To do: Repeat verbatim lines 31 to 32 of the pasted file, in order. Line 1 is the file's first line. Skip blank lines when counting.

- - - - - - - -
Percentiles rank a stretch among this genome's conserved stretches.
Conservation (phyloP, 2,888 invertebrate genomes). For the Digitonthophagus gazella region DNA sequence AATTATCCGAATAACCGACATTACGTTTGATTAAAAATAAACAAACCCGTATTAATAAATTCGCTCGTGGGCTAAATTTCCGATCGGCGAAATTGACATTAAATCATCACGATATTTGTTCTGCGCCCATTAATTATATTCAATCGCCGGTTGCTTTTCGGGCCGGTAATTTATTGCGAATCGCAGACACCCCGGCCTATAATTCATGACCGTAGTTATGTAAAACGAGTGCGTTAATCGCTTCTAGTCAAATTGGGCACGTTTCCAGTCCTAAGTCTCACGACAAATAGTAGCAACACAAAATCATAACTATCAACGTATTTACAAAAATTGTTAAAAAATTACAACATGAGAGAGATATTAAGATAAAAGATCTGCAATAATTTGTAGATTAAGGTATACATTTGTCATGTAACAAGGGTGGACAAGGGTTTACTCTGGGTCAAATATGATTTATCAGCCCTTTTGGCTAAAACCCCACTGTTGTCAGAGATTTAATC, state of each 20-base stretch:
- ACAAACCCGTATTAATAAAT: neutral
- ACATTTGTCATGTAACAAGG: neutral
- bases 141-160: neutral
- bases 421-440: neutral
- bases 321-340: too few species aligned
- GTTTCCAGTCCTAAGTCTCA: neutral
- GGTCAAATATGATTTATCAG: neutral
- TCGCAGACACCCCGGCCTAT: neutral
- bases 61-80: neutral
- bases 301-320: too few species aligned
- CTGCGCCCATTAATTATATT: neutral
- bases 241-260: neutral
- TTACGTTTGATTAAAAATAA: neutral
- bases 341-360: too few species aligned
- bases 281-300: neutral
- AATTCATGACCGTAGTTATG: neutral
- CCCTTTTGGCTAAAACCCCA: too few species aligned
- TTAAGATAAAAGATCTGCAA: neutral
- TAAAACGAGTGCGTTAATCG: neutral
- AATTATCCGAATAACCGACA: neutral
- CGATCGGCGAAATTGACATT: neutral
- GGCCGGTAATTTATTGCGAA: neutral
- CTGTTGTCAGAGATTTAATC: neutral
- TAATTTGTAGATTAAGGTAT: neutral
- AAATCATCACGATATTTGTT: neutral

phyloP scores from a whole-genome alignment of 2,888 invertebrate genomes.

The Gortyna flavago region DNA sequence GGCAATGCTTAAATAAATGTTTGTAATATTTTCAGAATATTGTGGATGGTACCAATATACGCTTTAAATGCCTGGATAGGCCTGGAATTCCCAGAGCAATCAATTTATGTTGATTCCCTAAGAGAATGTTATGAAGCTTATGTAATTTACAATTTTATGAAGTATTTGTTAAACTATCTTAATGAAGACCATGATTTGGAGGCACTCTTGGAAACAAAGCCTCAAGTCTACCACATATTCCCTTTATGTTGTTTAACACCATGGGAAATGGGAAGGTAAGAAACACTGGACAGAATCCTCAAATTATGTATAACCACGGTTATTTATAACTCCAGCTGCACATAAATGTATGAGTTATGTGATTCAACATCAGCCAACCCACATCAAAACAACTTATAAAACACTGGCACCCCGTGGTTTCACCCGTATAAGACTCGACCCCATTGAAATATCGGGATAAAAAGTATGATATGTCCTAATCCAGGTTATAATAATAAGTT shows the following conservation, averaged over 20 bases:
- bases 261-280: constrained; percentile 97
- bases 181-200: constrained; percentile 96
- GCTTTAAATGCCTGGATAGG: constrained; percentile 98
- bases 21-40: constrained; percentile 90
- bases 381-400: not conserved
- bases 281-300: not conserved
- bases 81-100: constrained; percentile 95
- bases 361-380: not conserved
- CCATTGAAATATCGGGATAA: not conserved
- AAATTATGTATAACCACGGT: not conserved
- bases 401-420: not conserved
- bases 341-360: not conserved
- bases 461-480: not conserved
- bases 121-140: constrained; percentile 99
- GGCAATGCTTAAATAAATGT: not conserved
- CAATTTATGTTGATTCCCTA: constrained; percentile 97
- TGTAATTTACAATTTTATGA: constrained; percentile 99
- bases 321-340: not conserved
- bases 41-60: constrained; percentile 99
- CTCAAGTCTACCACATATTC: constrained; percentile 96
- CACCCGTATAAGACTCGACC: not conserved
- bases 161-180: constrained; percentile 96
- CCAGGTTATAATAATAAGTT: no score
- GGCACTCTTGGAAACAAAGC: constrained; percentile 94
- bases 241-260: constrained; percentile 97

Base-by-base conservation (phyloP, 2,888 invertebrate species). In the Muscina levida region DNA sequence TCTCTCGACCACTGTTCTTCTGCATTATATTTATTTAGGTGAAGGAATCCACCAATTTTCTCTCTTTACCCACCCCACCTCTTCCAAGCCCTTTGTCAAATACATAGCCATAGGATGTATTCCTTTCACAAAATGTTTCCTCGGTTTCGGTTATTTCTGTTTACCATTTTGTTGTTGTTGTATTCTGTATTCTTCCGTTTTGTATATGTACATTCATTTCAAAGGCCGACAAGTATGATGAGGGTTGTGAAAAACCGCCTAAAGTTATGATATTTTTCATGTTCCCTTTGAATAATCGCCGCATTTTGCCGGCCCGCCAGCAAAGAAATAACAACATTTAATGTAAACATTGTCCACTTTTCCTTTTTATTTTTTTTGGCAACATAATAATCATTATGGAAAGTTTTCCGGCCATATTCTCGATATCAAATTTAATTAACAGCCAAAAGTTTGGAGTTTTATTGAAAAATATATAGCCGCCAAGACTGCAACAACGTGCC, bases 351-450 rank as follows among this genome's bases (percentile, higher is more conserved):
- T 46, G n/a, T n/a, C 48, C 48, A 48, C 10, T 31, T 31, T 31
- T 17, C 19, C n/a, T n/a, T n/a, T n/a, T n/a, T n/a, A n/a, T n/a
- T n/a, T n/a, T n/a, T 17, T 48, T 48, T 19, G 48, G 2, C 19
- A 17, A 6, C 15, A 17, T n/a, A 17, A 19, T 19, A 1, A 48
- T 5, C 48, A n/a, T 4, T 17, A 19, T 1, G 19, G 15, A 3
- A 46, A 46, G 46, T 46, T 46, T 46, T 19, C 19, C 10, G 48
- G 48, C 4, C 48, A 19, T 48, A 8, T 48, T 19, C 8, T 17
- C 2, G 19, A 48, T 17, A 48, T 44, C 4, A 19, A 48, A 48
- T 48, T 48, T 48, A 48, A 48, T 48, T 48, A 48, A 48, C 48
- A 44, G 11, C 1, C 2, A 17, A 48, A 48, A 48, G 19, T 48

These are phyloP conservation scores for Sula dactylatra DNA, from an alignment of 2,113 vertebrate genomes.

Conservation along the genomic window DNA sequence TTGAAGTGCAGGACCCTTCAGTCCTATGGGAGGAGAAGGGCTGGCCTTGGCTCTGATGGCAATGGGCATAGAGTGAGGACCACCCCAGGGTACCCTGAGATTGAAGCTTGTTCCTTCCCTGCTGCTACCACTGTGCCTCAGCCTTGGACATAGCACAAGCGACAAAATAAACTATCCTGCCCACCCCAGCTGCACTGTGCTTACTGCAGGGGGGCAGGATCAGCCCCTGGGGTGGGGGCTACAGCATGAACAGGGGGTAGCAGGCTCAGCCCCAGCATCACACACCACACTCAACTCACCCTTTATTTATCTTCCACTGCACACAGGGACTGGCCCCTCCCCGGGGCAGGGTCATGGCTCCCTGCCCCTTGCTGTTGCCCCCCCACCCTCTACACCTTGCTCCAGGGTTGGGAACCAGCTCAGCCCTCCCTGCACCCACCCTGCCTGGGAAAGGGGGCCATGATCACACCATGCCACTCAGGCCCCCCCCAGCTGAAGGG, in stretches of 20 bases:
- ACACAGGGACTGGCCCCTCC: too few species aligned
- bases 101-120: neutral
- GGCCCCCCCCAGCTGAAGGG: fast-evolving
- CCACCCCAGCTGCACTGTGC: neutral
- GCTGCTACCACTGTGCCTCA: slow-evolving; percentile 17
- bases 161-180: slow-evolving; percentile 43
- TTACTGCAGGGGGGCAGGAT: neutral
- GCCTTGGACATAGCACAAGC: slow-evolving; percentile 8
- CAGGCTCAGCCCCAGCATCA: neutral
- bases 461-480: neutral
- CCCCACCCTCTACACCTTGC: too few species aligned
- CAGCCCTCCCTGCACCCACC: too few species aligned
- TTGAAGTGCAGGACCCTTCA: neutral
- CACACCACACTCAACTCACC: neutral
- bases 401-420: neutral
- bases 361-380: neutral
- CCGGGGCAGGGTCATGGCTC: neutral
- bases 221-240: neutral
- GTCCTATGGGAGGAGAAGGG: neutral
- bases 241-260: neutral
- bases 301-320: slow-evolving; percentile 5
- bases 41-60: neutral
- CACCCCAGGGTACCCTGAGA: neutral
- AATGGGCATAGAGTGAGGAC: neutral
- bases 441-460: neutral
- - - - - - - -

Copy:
- bases 181-200: constrained; percentile 96
- GCTTTAAATGCCTGGATAGG: constrained; percentile 98